In Oregon's First Trial on Charges of Distribution of Heroin Resulting in Death, Defendant Found Guilty of Distributing Heroin that Resulted in the Death of a 17 Year Old Milwaukie High School Student
PORTLAND, Ore. - On January 10, 2013, U.S. District Judge Robert E. Jones found Aleksey Dzyuba, 43, of Milwaukie, Oregon, guilty of distributing heroin on March 31, 2011 to 17-year-old Toviy Sinyayev. After ingesting the heroin, Toviy lapsed into a coma and three days later died, shortly after being removed from life support at Doernbechers Childrens Hospital. The charges against Dzuyba were brought under a federal statute that enhances the penalty for drug distribution to a maximum sentence of life and a mandatory minimum sentence of 20 years, if the use of the drugs results in the death or serious physical injury of another person. Federal cases have been prosecuted under this statute in Oregon since 2004 resulting in approximately 30 convictions pursuant to guilty pleas. In addition to Dzyuba's case, approximately 25 defendants are currently pending heroin distribution-resulting-in-death charges in the District of Oregon under the same statute. The case of U.S. v. Dzyuba is the first heroin overdose case to go to trial in the District of Oregon.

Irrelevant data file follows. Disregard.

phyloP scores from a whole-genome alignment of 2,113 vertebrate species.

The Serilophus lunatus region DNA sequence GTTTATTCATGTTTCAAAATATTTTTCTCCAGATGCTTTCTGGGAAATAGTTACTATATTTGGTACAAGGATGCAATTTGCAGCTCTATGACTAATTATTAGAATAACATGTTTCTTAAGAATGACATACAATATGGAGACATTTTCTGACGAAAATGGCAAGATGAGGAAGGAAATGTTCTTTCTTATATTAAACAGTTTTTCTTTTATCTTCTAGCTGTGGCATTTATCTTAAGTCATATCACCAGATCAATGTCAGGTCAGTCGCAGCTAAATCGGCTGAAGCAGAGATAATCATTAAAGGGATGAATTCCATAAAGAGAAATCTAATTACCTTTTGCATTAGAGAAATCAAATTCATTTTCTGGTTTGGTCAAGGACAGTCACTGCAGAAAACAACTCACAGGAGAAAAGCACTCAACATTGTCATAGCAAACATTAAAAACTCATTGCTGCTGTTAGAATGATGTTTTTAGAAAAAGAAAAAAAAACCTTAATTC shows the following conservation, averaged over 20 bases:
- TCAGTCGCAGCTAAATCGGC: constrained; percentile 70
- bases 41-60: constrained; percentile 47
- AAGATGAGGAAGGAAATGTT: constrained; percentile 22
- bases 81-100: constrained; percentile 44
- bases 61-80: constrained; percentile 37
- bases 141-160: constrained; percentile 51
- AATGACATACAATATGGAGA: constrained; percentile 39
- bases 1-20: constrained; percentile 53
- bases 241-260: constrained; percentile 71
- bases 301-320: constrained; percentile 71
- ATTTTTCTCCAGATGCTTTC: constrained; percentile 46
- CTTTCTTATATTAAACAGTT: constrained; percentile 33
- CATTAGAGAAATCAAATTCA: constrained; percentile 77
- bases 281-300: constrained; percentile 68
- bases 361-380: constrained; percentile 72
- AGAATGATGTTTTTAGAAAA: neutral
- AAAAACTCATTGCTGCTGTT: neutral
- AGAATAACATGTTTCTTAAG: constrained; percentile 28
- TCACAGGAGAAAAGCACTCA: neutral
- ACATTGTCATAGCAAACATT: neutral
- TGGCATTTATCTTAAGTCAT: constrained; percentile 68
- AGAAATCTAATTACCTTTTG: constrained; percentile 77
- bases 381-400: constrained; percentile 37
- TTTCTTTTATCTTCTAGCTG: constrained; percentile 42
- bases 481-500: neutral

The federal charges stem from an investigation led by local law enforcement agencies including the Milwaukie Police Department, the Clackamas County Inter-Agency Task Force with the assistance of the Clackamas County District Attorney's Office.
"While the defendant's conviction will never account for the tragic loss of this young life, it does bring us some sense of Justice" said U.S. Attorney Amanda Marshall. "Sadly, this is only one of a growing number of opiate overdoses in Oregon. The judgment of the court in this case should serve as a deterrent to other purveyors of this deadly drug. The message should be clear: if you are anywhere in the chain of supply of a drug that leads to death, you are responsible for that loss of life and you will be held to account."
Milwaukie Police Chief Bob Jordan said, "Today's finding of guilty against Aleksey Dzyuba sends the important message that criminals who traffic in heroin will be held accountable for the human tragedy they cause. This case embodies the level of federal-local cooperation needed to bring these criminals to justice."
The case is being prosecuted by Assistant U.S. Attorney Kathleen Bickers and Special Assistant United States Attorney Steve Mygrant.